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Donaldson delivers speech, then delivers on field for Blue Jays

TORONTO – Josh Donaldson knew his teammates understood the situation when he took the floor Tuesday in the Blue Jays’ clubhouse before Game Four. He couldn’t possibly tell them anything they didn’t already know after dropping the first three games in the American League Championship Series.

The message, with the Jays facing elimination against the Indians, was less important than the messenger. Donaldson is the reigning Most Valuable Player in the American League, a punishing hitter and terrific third baseman. He’s also an emotional player and the Jays’ spiritual leader. His voice needed to be heard.

“Everybody knew coming into today how important it was,” Donaldson said after leading the Jays to a 5-1 victory. “At the same time, I just wanted to reiterate that and let the boys know I was coming to play.”

Donaldson delivered his message before the game, then backed up his words by delivering on the field. He gave the Blue Jays a 1-0 lead in the third inning when he drove a fastball over the left-centerfield wall. He made a diving stab at third base and a perfect throw to prevent the tying run in the fifth.

Rest assured he had Terry Francona’s attention in the seventh when he stepped to the plate with runners at the corners. Francona has been masterful through the regular season and the playoffs, particularly with his bullpen. He was left with two options, neither one inviting, with his team trailing by a run.

If he dared pitch to Donaldson, who had been the Blue Jays’ best hitter in the postseason, he was flirting with disaster. The alternative was loading the bases for Edwin Encarnacion, a clutch hitter who came through for Toronto with an 11th-inning homer in the wild-card win over Baltimore.

On another day, Francona may have considered bringing closer Cody Allen into the game in that situation. Remember, he summoned lefty closer Andrew Miller in the fifth inning against the Red Sox in the ALDS. Allen and Miller were part of a bullpen contingent that threw 8 1/3 innings Monday.

Francona elected to intentionally walk Donaldson and kept Bryan Shaw in the game to Encarnacion. It was the right decision, but it backfired. Encarnacion came through with a two-run single to blow open the game. The Jays finally drew blood from the Indians and lived to play another game.

“Early in the game, you certainly wouldn’t do something like that,” Francona said. “But in a game where we can’t give up another run, that to me put us in the best situation. It didn’t work.”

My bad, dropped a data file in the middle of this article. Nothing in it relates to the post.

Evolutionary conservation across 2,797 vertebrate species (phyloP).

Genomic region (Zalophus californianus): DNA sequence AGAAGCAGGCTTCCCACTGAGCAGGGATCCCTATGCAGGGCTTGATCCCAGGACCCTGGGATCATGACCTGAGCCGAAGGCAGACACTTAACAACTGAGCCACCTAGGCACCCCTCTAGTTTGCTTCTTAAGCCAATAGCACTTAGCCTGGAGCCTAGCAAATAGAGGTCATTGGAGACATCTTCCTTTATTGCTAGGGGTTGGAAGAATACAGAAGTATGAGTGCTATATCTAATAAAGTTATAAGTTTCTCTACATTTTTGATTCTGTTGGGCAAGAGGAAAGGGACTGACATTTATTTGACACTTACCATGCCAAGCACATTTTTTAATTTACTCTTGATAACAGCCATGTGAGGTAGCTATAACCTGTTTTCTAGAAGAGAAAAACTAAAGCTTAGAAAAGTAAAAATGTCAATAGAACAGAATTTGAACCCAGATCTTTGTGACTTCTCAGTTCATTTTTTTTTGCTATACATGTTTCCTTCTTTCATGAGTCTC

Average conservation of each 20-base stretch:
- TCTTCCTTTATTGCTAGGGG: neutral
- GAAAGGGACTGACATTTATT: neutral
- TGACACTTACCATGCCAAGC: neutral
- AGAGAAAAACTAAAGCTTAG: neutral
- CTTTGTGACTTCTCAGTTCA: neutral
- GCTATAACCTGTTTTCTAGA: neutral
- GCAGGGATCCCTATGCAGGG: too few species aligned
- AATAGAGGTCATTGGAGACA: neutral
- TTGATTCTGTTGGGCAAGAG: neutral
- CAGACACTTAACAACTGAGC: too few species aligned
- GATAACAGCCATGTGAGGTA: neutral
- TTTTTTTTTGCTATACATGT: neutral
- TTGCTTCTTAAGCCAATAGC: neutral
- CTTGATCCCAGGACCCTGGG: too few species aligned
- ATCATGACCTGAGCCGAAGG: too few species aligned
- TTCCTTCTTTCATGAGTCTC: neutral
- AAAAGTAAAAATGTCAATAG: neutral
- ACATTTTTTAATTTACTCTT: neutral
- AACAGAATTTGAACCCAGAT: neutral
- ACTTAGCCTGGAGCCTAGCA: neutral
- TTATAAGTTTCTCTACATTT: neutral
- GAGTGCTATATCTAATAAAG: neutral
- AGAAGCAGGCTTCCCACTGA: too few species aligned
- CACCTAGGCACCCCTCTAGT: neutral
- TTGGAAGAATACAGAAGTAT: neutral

What does it all mean?

Toronto avoided the sweep. The Jays will likely see rookie lefty Ryan Merritt on Wednesday. His one start among four appearances on his big-league resume was a victory in late September over the Royals. He throws 87-88 mph, but he has enough movement and control to pose a problem for the Jays.

Toronto is expected to send veteran righty Marco Estrada to the mound in an effort to tie up the Indians’ lineup much the way Aaron Sanchez did for six innings Tuesday. If the Jays can get another solid effort from their starter and string together enough hits against the 24-year-old Merritt, then we have a series.

“What do I know about him?” Jays manager John Gibbons said. “That he’s left-handed.”

Sanchez gave the Jays the pitching performance they needed in an elimination game. He allowed two hits in six innings and kept the Indians off balance for much of the afternoon.  He was coming off a nine-day break and looked fresh after going 5 2/3 innings and beating Texas in his first postseason start.

The Jays are looking to become the second team in Major League history to come back from a 3-0 series deficit. The Red Sox won Game Four at home and stormed back to beat the Yankees in the ALCS en route to winning the World Series in 2004. Who was the manager of that historic Red Sox team? Terry Francona.

Toronto wasn’t going away quietly after getting to the ALCS for the second straight season. Indians starter Corey Kluber helped the Jays’ cause when he walked the first two batters in the fourth. Ezequiel Carrera’s bloop single to center scored Troy Tulowitzki for a 2-0 lead.

Offense comes at a premium in the postseason. With the way Sanchez was pitching, the two-run lead must have felt like six runs to Cleveland. Sanchez pounded the strike zone, complementing his 95 mph fastball with a sharp breaking ball that took him into the sixth.

Sanchez’s walk in the fifth led to the Indians’ first run. Catcher Roberto Perez, who was batting .167 in the postseason going into the game, hit a double off the left-centerfield wall to score Coco Crisp. The Indians had been grinding out wins all season, but they had only two hits Tuesday.

Donaldson, who was batting .448 in the postseason going into the game, was the only Blue Jays batter making any noise in the first three games against the Indians. Rogers Centre erupted when he took a 2-2 pitch over the left-centerfield wall to give the Jays a 1-0 lead in the third.

Corey Kluber, who had won 10 of his last 11 decisions and had not allowed a run in 15 2/3 innings in the postseason, appeared to find his rhythm in the third. He struck out the first two batters before Donaldson jumped on a mistake left in his wheelhouse. It helped Sanchez settle into a groove.

The Jays still have a chance to win the series, albeit slim, but a chance nonetheless. It was all Donaldson wanted when the day began.

“When you get down 3-0, there’s frustration involved with that,” Donaldson said. “The fact of the matter is that I’m not ready to go home.”

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